Finding value-added opportunities in a pandemic – creating diverse and profitable alternatives
Submitted by: Tracy Myers, Eastern Valley Regional Communication Coordinator
It is no secret that the past few months have been some of the most challenging for the agricultural industry. Changing consumer habits and the lack of resources have put everyone in the daunting position of creating viable alternatives in order to sustain some degree of profitability. Farmers have had to look at various marketing alternatives that fall outside of the traditional way of doing business.
Soybean production in Ontario, is one area where creative opportunities exist. It has been recognized that Japan has lauded our product because of its high quality for tofu production. By investing in equipment to manufacture tofu in Ontario, and create an export market directly to Japan, soybean producers have the potential to create a profitable alternative that will ultimately enhance their operation.
More than ever we are focusing on buying local products. Consumers want to know that what they are purchasing is fresh and is helping to support their local farming businesses. Many larger market gardens are offering enhanced delivery options along with contactless payment options. As a result there has been an upsurge in these purchases. Both consumers and producers are seeing the extended benefits of these alternatives; people will continue to purchase safe and healthy products and support their local “neighbours”.
Agri-tourism opportunities have always existed but a new twist on this industry has evolved. “Virtual” wine tastings have begun where local wine producers are still able to promote and showcase their products and offer a convenient way for potential customers to explore what Ontario has to offer. Along with this, many vineyards are creating partnerships to enhance their limited in-person visitations. Yoga classes, along with wine tastings are some of the unique ways that these local businesses are adapting to the changing times, while respecting the “social distancing” rules.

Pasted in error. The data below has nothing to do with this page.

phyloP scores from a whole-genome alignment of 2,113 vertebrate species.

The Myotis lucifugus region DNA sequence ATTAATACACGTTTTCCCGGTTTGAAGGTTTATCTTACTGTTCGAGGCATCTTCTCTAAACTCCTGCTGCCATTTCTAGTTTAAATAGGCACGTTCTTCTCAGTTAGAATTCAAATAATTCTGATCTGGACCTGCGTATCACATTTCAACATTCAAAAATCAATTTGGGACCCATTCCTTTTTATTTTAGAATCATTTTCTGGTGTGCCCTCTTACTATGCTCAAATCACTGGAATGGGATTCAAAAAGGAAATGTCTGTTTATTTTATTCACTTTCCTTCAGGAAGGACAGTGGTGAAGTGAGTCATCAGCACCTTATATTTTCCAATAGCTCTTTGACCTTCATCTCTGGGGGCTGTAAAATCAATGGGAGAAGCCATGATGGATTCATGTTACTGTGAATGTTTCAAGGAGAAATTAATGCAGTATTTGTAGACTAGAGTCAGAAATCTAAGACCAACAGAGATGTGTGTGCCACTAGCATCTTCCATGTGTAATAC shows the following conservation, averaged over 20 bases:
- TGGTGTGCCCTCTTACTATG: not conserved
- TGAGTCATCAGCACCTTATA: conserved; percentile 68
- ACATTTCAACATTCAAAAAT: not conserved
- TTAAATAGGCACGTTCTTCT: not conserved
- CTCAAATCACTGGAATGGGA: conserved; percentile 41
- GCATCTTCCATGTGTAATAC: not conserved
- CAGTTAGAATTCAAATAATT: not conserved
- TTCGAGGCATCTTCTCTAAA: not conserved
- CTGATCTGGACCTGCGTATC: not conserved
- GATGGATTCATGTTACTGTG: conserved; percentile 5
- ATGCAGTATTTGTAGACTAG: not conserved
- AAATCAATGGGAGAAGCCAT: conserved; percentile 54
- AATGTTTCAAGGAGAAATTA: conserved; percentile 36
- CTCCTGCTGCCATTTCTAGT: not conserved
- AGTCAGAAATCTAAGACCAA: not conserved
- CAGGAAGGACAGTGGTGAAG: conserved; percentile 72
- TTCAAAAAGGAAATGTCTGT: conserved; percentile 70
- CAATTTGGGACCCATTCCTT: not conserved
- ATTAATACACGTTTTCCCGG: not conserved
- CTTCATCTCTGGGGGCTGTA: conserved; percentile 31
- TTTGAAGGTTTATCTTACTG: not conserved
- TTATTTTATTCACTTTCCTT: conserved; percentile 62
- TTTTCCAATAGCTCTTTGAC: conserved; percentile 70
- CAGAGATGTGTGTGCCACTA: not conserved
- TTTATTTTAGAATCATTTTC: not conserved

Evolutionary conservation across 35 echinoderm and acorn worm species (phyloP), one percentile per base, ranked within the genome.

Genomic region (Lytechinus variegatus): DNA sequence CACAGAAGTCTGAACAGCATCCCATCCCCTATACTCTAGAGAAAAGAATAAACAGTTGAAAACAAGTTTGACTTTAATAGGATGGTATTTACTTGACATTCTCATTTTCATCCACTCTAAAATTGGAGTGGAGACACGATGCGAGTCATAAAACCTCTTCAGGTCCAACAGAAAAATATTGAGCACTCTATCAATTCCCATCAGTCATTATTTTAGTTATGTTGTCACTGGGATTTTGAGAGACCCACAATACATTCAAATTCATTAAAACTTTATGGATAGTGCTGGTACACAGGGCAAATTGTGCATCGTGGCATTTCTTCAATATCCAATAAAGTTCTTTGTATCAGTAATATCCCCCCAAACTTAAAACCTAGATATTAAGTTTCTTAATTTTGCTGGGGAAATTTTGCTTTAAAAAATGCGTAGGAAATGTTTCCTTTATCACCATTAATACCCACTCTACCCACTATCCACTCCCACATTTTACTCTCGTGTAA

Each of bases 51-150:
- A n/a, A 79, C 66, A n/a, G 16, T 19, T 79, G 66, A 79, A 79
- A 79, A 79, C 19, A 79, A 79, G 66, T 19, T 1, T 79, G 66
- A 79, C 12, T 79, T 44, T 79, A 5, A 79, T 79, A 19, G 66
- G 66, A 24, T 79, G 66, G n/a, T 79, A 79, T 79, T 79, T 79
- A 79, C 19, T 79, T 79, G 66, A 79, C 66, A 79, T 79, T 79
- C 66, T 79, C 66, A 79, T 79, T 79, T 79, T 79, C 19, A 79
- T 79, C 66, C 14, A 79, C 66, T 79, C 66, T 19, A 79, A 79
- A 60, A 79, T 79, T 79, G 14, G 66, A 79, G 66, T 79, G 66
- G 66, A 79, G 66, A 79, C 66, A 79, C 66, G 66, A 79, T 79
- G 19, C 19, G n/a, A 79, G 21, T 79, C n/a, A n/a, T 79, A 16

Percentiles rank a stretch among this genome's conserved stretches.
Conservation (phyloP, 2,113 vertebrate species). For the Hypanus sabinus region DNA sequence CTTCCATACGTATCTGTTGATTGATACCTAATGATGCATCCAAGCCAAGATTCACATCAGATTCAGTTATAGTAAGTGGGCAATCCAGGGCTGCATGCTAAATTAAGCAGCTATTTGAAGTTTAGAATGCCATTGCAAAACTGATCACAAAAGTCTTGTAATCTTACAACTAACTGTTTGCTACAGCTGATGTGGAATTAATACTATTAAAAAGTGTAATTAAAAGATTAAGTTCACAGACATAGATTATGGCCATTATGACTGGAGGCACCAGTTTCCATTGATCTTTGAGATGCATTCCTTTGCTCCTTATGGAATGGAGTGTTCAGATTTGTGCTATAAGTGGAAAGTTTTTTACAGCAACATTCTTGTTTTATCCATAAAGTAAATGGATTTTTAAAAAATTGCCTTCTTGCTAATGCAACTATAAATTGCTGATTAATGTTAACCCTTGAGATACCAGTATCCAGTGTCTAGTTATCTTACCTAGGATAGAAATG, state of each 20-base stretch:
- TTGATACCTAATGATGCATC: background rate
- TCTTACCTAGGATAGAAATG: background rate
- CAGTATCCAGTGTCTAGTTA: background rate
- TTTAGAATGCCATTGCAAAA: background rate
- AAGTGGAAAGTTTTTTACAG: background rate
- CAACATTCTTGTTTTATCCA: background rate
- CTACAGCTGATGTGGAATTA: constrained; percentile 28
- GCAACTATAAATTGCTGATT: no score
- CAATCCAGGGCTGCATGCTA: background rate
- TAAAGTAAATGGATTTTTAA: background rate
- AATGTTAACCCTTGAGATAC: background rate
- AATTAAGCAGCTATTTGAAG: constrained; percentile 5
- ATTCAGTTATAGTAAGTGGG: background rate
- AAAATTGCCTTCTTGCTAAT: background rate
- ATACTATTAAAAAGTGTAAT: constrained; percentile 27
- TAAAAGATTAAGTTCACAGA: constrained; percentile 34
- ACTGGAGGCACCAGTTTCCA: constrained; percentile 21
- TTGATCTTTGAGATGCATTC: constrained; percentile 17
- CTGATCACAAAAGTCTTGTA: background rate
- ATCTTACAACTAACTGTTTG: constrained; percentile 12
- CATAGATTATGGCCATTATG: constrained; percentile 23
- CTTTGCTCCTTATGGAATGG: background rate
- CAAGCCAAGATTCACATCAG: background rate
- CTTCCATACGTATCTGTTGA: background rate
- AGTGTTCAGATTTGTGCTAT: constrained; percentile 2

It is important to remember that although a crisis such as COVID-19 has created challenges for the agricultural industry it has also presented many opportunities for diversification and solutions. Images from early in the pandemic of farmers dumping milk, plowing down crops and empty store shelves, have now been replaced by new and exciting ways to be creative and sustainable. As many markets move online to sell their products, we are noticing that the community is rallying to support the industry. It has also allowed farmers to create websites that provide a virtual storefront of their goods and services while, at the same time, engaging consumers. Farmers are adapting very quickly to a new way of doing business.
One thriving family operation is well aware how quickly things can change. Originally started in 1855, this multi- generational farm operation has evolved to offer their pork products to local markets, offer a delivery service and on-farm shop…. all positive signs of the time, even during a pandemic.
It is crucial to remain creative and positive, even during this challenging time in agriculture. When we work together amazing things happen!
“Agriculture is our wisest pursuit, because it will, in the end, contribute most to real wealth, good morals and happiness”